Another Ebola Case in Sierra Leone

Officials confirmed the case a day after WHO declared all of West Africa free of the deadly virus.

Aurelie Marrier d'Unienville / AP

Officials in Sierra Leone have confirmed a death from Ebola, a day after the WHO declared West Africa free of the virus.

Francis Langoba Kellie, a spokesman for the Office of National Security, told a local radio program that tests on a 22-year-old woman who died earlier this month in the north of the country were positive for the virus. His comments were reported by the Associated Press.

The woman, who was from the Northern Kambia District, went to the Northern Tonkolili District for medical treatment, he said, according to the AP. Her contacts are being traced and certain areas will be quarantined, he said. Sky News reported that health workers had identified 27 people who had contact with the woman.

On Thursday, the World Health Organization said the Ebola outbreak in neighboring Liberia was over, and declared all of West Africa free of the deadly virus. But, WHO warned, “more flare-ups are expected and ... strong surveillance and response systems will be critical in the months to come.”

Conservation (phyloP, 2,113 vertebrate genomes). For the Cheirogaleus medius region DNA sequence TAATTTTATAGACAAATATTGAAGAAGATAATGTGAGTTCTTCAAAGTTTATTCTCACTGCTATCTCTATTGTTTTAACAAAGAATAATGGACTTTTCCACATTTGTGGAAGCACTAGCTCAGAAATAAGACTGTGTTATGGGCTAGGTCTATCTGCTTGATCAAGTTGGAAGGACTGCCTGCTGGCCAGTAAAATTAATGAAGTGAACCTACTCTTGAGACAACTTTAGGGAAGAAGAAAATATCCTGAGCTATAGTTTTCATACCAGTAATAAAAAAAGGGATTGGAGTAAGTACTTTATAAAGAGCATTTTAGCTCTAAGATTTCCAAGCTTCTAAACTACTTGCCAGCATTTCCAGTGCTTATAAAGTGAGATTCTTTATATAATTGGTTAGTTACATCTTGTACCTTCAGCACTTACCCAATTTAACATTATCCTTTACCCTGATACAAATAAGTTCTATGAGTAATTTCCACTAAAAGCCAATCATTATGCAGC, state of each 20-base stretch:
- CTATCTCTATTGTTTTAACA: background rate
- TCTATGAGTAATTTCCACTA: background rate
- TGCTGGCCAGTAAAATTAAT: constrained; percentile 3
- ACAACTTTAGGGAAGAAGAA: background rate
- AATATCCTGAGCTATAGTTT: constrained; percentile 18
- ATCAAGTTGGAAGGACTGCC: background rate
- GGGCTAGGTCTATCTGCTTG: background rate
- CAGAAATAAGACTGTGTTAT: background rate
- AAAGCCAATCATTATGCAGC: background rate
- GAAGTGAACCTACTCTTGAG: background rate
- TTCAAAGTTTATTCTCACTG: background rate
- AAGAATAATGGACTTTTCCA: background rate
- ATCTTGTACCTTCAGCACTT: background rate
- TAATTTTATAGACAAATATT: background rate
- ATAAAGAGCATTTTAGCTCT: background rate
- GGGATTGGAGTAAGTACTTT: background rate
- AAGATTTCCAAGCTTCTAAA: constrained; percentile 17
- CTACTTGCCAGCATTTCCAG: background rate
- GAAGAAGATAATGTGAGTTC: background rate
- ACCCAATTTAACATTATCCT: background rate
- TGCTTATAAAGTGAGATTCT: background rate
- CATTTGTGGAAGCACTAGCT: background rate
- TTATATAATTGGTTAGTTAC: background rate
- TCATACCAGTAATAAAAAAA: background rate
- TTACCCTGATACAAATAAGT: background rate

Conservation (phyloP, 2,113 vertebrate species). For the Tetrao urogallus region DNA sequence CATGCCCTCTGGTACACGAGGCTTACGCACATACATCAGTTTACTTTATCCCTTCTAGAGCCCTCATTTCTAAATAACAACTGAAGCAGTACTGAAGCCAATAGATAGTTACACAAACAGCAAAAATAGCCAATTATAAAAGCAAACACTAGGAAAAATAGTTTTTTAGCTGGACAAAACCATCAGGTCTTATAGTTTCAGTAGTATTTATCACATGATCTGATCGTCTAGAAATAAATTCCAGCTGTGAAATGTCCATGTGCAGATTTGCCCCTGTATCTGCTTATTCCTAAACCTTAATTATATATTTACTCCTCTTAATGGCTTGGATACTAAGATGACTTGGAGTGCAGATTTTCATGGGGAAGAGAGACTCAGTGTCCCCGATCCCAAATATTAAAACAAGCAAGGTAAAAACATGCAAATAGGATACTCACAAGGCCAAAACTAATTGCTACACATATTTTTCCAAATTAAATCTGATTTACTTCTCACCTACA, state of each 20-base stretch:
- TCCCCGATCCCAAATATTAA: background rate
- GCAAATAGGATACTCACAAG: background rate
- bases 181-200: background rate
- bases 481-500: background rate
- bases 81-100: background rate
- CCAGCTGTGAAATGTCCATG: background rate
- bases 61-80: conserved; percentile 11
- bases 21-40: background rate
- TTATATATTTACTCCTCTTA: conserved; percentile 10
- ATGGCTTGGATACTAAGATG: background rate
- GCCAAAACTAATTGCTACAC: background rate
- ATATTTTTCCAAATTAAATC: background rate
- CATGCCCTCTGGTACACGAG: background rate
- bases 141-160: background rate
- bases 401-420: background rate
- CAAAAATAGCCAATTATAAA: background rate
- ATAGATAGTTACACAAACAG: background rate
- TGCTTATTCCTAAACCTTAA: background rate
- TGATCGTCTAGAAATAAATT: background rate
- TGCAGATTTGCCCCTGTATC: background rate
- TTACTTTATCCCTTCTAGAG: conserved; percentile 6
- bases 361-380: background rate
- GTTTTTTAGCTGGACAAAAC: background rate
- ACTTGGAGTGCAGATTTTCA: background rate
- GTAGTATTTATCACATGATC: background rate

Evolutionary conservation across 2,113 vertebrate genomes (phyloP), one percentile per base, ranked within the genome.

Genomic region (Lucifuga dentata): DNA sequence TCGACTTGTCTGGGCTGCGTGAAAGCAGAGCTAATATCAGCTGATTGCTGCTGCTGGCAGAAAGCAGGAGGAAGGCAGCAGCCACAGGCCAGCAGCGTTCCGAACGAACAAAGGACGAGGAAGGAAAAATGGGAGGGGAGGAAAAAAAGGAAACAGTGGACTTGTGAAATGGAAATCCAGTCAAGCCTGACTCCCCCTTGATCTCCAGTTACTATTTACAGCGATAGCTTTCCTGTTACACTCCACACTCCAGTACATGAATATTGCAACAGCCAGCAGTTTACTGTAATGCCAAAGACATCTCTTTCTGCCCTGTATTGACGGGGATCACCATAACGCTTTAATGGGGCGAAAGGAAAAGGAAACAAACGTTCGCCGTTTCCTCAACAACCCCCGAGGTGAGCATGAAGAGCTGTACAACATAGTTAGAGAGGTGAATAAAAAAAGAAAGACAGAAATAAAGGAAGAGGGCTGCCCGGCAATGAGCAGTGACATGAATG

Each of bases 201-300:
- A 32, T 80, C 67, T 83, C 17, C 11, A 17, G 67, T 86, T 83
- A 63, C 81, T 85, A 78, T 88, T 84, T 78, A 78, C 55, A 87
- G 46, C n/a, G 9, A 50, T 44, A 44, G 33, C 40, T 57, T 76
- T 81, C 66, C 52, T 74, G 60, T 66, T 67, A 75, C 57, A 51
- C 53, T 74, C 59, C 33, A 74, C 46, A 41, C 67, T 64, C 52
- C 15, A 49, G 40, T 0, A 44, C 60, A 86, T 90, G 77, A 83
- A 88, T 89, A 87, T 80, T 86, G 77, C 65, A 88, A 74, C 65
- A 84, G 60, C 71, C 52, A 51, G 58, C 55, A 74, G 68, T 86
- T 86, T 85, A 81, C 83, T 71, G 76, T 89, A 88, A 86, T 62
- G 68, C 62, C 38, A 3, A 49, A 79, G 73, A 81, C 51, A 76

On Friday, responding to the case in Sierra Leone, the agency said WHO and its partners “are investigating the origin of the case, identifying contacts and initiating control measures to prevent further transmission.”

Thursday marked the first time since the Ebola outbreak began two years ago that Guinea (declared free of Ebola on December 29, 2015), Liberia (on Thursday), and Sierra Leone (on November 7, 2015)—the three worst-hit countries—reported no cases for at least 42 days.

The WHO says a country is declared free of Ebola transmission 42 days—or after two 21-day incubation cycles of the virus—after the last confirmed patient tests negative for the disease twice.

Sierra Leone was still in a 90-day period of enhanced surveillance after it was declared to be Ebola-free.

Ebola has killed more than 11,300 people, mostly in West Africa, including more than 4,000 in Sierra Leone.

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A short film captures the day the West African nation was declared free of the disease.